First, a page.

Shock Doctrine

Arguably, the current turmoil over the collective bargaining rights of public sector labour unions in Wisconsin is “Disaster Capitalism” in action…

A few years ago, after the near collapse of the financial sector and widespread meltdown of the global economy, I really thought there might have been a kind of “Shock Doctrine” in reverse that may have kicked in around the world — you know, a collective effort by citizens and their “democratically-elected” governments whereby reckless bankers and greedy financial speculators might actually be held to account, ruthlessly punished for their thoroughly egregious, self-serving, most probably criminal misdeeds, and prevented from operating a fraudulent, unregulated gambling casino under the ludicrous nomenclature of “free-market capitalism” in the future.

D’oh! What was I thinking?

Why didn’t I realize that temeritous office clerks, teachers, firemen, garbage collectors and ordinary working people in general, attempting to make a somewhat decent living or perhaps even acheive, heaven forbid, something approximating a “middle class” lifestyle, were actually responsible for the financial crisis and, dammit, must now be MADE TO PAY!

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16 Comments

Filed under Taxation, U.S. Economy

16 responses to “Shock Doctrine

  1. I cant hear that expression without thinking of this:

  2. Rotterdam

    The States had nothing to do with “greedy bankers. reckless speculators”, or reckless federal politicians- (ie. Chris Dodd, Barney Frank)that thought everyone had a right to own a home, thereby forcing banks to accept unqualified borrowers using Fannie and Freddie as underwriters. Regardless, its all moot to the states. They need to deal with the situation at hand.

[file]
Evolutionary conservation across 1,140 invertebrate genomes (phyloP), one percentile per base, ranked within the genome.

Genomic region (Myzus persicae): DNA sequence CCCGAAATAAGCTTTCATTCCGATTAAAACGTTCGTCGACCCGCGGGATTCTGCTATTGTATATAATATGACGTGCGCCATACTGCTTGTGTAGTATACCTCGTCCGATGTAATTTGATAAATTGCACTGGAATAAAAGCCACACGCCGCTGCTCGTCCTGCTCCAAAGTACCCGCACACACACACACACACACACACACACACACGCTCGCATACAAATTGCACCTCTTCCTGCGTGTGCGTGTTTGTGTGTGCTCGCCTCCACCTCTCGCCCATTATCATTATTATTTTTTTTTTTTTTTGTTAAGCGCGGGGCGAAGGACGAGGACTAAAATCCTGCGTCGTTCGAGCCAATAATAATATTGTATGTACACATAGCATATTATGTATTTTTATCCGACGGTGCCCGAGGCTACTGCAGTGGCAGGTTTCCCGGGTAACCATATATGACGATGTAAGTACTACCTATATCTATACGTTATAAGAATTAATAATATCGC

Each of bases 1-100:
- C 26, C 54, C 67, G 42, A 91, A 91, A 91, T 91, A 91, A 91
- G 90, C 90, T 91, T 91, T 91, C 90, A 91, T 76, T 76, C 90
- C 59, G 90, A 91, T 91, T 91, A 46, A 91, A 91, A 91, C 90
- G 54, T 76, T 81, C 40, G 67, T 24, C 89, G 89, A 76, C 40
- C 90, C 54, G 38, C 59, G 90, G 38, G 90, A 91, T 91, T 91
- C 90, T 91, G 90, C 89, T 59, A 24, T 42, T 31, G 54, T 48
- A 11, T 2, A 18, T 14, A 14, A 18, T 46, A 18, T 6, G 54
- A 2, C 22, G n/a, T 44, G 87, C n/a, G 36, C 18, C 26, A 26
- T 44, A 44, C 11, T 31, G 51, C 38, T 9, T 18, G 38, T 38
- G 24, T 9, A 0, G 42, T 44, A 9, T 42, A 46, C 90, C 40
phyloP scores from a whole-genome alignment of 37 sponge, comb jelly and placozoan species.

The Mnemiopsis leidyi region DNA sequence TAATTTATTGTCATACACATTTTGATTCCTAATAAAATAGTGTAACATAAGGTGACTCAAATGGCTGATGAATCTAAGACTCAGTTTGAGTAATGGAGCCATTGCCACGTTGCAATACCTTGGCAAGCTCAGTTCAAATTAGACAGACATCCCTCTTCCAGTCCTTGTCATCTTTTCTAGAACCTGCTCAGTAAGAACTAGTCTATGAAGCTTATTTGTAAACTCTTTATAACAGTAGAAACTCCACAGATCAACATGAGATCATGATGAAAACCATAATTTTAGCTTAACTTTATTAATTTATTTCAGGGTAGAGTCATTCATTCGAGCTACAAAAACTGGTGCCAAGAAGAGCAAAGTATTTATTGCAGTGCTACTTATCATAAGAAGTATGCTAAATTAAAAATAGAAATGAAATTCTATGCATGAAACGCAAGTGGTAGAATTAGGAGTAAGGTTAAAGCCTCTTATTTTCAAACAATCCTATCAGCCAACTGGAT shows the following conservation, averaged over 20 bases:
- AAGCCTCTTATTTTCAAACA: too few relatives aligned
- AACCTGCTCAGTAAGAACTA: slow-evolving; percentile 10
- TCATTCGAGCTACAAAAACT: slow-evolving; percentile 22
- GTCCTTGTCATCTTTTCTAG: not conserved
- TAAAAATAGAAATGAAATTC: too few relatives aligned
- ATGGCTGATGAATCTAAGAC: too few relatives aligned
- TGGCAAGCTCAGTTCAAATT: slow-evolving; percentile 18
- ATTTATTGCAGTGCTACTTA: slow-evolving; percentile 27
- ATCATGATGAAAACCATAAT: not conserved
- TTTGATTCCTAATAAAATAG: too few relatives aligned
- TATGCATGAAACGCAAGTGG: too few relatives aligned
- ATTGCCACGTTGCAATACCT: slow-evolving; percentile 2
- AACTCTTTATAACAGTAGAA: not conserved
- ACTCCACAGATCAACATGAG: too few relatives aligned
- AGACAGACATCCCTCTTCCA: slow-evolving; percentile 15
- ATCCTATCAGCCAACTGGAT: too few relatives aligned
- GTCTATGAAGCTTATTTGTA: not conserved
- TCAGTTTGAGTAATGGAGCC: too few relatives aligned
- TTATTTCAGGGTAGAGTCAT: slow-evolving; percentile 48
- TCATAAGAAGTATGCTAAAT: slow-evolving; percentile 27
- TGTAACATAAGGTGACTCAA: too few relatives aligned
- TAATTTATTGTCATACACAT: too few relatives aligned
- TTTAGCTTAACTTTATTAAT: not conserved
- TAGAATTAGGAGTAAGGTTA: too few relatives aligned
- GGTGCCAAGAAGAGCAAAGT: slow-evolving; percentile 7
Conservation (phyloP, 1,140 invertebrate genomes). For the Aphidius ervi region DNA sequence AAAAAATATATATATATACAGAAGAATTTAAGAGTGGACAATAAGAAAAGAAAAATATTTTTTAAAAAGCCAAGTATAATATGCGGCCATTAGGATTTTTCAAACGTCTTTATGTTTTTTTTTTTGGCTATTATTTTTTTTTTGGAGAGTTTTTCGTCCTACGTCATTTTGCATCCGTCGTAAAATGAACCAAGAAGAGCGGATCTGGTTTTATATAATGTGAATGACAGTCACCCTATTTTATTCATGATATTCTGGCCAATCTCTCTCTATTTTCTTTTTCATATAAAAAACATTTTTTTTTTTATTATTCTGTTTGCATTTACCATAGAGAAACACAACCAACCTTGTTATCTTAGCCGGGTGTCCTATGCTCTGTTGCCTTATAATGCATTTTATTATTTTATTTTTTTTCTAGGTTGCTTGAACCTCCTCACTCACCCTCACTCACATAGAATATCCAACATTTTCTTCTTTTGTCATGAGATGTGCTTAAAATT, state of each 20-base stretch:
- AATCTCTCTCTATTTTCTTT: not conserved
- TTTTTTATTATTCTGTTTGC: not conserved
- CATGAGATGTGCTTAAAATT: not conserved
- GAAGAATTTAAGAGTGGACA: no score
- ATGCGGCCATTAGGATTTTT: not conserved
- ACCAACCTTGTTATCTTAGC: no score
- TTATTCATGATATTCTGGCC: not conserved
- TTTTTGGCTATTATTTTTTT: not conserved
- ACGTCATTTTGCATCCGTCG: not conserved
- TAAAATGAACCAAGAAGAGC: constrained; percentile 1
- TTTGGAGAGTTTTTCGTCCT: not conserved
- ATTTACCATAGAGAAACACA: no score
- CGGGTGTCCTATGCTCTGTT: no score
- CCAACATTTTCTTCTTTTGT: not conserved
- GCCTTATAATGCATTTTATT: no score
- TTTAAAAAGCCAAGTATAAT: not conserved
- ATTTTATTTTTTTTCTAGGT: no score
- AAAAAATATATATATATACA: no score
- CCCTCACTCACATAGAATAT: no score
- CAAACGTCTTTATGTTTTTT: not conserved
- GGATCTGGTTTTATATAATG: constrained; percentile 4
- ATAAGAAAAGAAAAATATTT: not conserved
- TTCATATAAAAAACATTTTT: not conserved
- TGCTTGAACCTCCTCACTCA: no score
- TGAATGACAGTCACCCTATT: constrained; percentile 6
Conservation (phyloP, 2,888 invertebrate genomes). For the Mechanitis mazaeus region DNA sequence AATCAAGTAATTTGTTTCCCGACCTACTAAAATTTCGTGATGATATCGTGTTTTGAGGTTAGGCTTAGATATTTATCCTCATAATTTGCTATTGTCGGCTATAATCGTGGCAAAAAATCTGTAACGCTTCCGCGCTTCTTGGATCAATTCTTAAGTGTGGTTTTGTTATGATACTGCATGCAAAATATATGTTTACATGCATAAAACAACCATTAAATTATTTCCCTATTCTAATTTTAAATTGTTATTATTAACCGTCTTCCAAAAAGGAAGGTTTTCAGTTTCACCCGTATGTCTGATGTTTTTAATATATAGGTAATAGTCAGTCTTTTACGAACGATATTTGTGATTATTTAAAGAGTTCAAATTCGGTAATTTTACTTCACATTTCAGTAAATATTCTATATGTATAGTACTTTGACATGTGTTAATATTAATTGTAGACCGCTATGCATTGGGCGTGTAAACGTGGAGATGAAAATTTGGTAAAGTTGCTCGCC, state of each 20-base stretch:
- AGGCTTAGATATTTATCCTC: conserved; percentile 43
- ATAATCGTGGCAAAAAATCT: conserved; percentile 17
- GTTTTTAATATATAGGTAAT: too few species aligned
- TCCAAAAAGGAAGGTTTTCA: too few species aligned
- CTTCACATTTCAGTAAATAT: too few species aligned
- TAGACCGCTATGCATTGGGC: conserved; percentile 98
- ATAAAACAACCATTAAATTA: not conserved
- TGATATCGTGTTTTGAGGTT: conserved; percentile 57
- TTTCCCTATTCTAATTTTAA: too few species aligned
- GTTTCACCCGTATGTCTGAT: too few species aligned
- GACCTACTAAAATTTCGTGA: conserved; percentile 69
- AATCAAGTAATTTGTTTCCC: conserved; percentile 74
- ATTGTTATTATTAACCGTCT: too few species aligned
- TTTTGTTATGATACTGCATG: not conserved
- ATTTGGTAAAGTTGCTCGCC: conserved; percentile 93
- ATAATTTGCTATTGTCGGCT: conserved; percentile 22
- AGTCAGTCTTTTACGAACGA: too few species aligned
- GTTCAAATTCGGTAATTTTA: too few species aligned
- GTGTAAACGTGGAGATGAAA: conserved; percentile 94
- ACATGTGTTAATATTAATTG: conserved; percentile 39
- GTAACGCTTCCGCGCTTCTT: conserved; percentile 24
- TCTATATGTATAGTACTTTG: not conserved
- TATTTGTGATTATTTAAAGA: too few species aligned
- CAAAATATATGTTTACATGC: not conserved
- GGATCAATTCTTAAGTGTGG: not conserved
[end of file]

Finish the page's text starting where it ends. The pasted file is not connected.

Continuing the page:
Wages are the states largest expense. Unlike the federal government, they cannot print money. States must balance budgets. The Wisconsin Governor has tough decisions to make, not unlike Governor Christie in New Jersey, both Republican Governors got elected to cut spending. Who was it that said “elections have consequences”, oh yea. Barrack Obama.

    This excellent response Governor Christie gave to a angry teacher has shot his popularity up in the (democratic) State, and to national prominence.
    Governor Christie does an excellent job in explaining the state predicament. I urge you to listen to the whole thing.

  3. I happen to like Chris Christie and don’t necessarily disagree with the measures he’s been taking in New Jersey to deal with their current budget shortfall (a result of past Democratic administrations not properly funding the state’s pension liabilities, I might add), but his blunt, straightforward approach is quite different from that being taken by his dishonest counterpart in Wisconsin who seems intent on busting unions and taking away their bargaining rights.

    By the way, nice to see that you’ve bought into the whole wingnut line of bullshit that the innocent widdle bankers were somehow “forced” by the evil, big bad government into granting mortgages to dirtbag grifters that couldn’t afford to make their payments and… Voila! Poor people are actually responsible for the whole financial meltdown.

    Brilliant fucking logic there!

  4. Rotterdam

    “Brilliant fucking logic there!”

    Wow, I wish I had such brilliant vocabulary.

    I wasn’t “poor”, most everyone over extended.
    Lax mortgage rules, Fannie and Freddie will guarantee it all. Look at Florida and Arizona.

    It should be even tighter in Canada.

    Don’t tell the New Jersey teachers union you like Christie.

    Get your sick note in Madison.